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County Extension

  • TiLT welcomes 11 new Brunswick members

    Brunswick County 4-H Teens in Leadership Training (TiLT) have welcomed 11 new youths to its 4-H Youth Volunteer Program. They were trained, along with four other youths, at the weekend training on Feb. 16-17 at Fort Caswell.
    The new youths, all from Brunswick County, are in sixth through 11th grade. They include: Owen Bell, Nikki Cooper, Bryant Holden, Sadie Huntly, Alison Jones, Bethany Jones, Bobbi Jane Lawrence, Breanna Long, Savanna Moore, Katlyn Toney and Campbell Woody.

  • 4-H’ers celebrate year with Hawaiian achievement banquet

    Brunswick County 4-H celebrated 2012 with a Hawaiian “4-0” theme at its annual achievement banquet on Thursday, March 7. The room was decorated in purple and green with help from Linda Marlowe and flowers made by members of the 4-H Teen Council. All attendees received leis and a spyglass.
    Youth enjoyed a purple and green candy bar and the food catered by Smithfield’s Chicken and Barbeque. Breanna Long shared a comedy skit, and Kenan Bridges and Sammi Lawrence sang “Lucky.”

  • Let’s talk carrots, baby—they’re 4 calories each, and good

    How can something as simple as carrots be so confusing and dare I say controversial?
    This past week, I once again got an email telling me not to eat baby carrots. I couldn’t just forward this on to my unsuspecting friends. I had to learn more about the concern. Was there some merit in this warning?

  • Don’t neglect watering your plants during the winter

    By Judy Koehly
    Master Gardener
    Plants don’t need as much care in winter as they do in summer, but it is important not to neglect watering your plants during the winter.
    Some ice or wind damage is unavoidable, but a lot of cold weather damage to plants’ cells is caused by dehydration. In our region, normal winter precipitation is enough for plants because their cold-weather watering needs are considerably less. However, making sure your plants have adequate hydration is the best way to protect them in harsh weather.

  • Master Gardeners to have plant sale April 4-6
  • Growing camellias in North Carolina: Fighting disease and pests

    By Shirley Waggoner-Eisenman
    Brunswick County Master Gardener

  • Learn about calcium for your bones

    During the past couple of weeks, I’ve seen articles on the web, in newspapers and on the television news about new recommendations from the U.S. Preventive Services Task Force for calcium and vitamin D.
    They are recommending against daily supplementation with 400 IU or less of vitamin D3 and 1,000 mg of calcium carbonate for healthy older women, stating that it doesn’t work to prevent bone fractures in post-menopausal women. However, they say that the data is insignificant to make recommendations for larger doses of these supplements or for younger women or men.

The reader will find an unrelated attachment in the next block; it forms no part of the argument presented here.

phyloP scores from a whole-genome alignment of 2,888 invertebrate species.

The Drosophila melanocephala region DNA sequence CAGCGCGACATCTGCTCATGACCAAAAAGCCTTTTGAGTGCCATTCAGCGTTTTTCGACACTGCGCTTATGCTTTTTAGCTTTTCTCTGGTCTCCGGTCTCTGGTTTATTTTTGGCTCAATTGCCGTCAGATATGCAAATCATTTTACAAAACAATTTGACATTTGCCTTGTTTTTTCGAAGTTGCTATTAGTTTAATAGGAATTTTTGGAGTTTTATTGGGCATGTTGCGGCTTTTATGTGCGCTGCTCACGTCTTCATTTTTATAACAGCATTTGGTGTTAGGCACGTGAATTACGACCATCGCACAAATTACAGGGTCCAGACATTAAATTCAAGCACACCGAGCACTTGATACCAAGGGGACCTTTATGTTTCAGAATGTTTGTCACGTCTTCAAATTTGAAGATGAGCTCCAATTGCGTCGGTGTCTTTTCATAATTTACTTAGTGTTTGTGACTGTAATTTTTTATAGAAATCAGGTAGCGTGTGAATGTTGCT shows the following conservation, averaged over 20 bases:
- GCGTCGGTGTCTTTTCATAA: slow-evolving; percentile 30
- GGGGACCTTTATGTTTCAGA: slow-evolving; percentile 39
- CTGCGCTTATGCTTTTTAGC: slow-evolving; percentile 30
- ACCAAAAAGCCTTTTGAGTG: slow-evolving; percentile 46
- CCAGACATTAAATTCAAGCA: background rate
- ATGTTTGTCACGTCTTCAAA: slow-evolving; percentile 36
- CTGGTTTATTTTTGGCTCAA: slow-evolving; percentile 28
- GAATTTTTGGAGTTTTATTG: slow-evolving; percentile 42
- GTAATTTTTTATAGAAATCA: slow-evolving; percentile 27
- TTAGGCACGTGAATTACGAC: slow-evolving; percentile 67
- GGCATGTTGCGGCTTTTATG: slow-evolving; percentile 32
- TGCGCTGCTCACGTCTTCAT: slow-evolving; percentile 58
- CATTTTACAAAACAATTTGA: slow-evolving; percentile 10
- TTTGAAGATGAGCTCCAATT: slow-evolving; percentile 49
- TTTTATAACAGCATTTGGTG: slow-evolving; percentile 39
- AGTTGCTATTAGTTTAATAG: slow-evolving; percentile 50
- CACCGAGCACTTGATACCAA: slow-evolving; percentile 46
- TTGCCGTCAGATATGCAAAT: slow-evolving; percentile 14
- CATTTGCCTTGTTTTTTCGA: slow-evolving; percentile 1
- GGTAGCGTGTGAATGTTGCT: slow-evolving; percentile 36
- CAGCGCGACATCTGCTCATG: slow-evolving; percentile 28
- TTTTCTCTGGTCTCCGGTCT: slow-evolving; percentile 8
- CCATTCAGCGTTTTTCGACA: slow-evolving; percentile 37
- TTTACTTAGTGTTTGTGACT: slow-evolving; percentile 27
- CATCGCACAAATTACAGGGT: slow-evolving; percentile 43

• County gets Eat Smart, Move More grant

    Brunswick County has received a state Eat Smart, Move More N.C. Community Grant to fund local healthy eating and physical activity projects in 2012-13. Additional project partners include the Obesity Prevention Initiative at UNCW, the Brunswick County Health Department, the Wilmington Metropolitan Planning Organization and the town of Navassa.
    The grant will fund play structures and equipment for Phoenix Park, which currently has no infrastructure to encourage physical activity.

  • Master Gardener Grace Wrigley wins 4-H Volunteer of the Year award

    “Celebrating the Revolution of Responsibility” was the theme for the North Carolina 4-H Volunteer Leaders’ Conference in Raleigh Feb. 8-10. More than 250 4-H volunteer leaders from across North Carolina participated in the conference.
    Brunswick County 4-H volunteer Grace Wrigley attended the educational workshops and received the southeast district’s Volunteer of the Year award.

  • Thinking about canning this year? It’s time to heat up your kitchen

    The home canning season isn’t really that far away. If you’re thinking about “putting food up” this summer, this is a great time to learn more, before the busy time gets here.
    As a friend of mine who is a food safety specialist says, “Home canning isn’t rocket science, but it does require time and effort. And it must be done properly to ensure safety.”
    People have been preserving food for centuries in an effort to keep food from a time of plenty for a time of need.